Another SA cricket scandal
Cape Town - Another scandal has hit South African cricket after allegations of ball tampering during a four-day SuperSport Series match between the Knights and the Warriors in Kimberley over the weekend.
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The Knights are accused of ball tampering during the Warriors' first innings when they lost five wickets inside five overs after being solidly placed at 107/2. They were eventually bowled out for 206 and the Knights won the game by a mammoth 211 runs.
The Volksblad newspaper reports that the Warriors apparently wanted the ball to be replaced after their batting collapse, but the Knights refused. This prompted the Warriors - with Protea batsman Ashwell Prince at the helm - to refuse to appear from their dressing room after the tea-interval. Play was only resumed some 40 minutes later when the match referee, Cyril Mitchley, intervened.
The CEO's of the Knights and the Warriors (Johan van Heerden and Dave Emslie), as well as both teams' coaches (Sarel Cilliers and Piet Botha) and captains (Morné van Wyk and Jon-Jon Smuts) will appear before Cricket South Africa's legal council in Johannesburg on Tuesday. Riaan Cloete - a member of CSA's legal committee - will appear as the mediator between the teams and decide if any further action needs to be taken.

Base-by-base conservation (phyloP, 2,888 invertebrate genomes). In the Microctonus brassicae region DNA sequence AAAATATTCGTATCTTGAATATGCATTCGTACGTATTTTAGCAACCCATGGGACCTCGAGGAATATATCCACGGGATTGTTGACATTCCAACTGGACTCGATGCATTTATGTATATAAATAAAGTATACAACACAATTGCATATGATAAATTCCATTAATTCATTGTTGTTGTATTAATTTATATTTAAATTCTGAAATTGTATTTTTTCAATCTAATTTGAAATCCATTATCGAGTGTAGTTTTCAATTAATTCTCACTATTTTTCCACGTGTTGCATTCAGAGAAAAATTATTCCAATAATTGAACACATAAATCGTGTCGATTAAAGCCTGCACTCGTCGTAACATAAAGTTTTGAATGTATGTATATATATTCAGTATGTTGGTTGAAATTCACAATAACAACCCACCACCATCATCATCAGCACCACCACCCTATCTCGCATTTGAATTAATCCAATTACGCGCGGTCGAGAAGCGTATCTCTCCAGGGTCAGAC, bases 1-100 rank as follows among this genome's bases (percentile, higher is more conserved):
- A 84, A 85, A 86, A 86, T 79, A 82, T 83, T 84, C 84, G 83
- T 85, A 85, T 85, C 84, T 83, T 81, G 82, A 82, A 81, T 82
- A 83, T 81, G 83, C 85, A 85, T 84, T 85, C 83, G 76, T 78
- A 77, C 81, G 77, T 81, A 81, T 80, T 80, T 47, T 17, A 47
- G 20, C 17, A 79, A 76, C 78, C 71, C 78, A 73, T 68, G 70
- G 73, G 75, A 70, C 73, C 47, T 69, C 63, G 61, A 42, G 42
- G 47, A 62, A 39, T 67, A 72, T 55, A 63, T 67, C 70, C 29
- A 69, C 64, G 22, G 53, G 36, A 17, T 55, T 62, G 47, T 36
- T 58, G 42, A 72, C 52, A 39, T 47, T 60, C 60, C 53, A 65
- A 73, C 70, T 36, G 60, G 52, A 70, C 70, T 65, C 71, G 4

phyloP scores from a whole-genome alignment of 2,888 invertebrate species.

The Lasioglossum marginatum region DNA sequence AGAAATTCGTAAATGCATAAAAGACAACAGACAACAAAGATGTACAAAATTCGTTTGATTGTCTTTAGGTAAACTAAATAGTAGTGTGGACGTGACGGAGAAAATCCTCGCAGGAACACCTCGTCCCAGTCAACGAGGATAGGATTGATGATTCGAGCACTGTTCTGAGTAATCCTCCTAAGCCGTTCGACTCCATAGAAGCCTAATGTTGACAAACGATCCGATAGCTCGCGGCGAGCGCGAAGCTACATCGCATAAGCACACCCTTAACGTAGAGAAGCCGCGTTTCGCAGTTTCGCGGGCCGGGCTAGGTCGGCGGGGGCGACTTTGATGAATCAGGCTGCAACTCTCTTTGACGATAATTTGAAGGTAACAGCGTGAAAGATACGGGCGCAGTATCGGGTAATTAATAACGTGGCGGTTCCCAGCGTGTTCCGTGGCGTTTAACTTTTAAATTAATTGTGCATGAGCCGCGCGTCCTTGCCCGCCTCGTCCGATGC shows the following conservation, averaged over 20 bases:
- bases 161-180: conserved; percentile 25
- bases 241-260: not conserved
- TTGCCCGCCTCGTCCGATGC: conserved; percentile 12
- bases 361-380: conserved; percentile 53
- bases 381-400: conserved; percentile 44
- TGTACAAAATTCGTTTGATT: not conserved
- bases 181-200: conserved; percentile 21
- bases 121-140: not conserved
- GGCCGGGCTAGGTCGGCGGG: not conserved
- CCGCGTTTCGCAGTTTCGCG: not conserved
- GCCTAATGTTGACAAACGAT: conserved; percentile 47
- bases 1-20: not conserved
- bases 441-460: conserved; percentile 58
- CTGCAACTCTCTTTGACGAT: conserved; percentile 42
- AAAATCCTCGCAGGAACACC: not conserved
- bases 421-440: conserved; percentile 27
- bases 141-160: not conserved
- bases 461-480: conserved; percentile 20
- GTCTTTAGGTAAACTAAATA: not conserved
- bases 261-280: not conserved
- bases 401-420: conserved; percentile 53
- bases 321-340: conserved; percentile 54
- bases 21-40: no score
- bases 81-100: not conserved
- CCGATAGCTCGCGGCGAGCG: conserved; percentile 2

CSA has been in the news this year after a so-called bonus scandal, which has cost CSA some major sponsorship deals.
Prince has been labelled as one of the players who did not behave "in accordance with the spirit of the game" after he apparently made himself guilty of unsportsmanlike behaviour in the Knights' second innings when he walked to fetch balls dispatched to the boundary. Some of the players also refused to shake hands after the match.
The two umpires during the match - Karl Hurter and Adrian Holdstock - said they picked up "nothing strange" and there's "no evidence to back up the Warriors' claims".
The Knights strictly deny the claims and are adament that reverse swing contributed to the Warriors' batting collapse. They are requesting a written apology from the Warriors.
"The ball was of a poor quality. The leather came off and it quickly became soft," the Knights told Sport24.
"We did nothing wrong and their (the Warriors') initial refusal to play on and their subsequent behaviour is a blatant transgression of the game's disciplinary rules."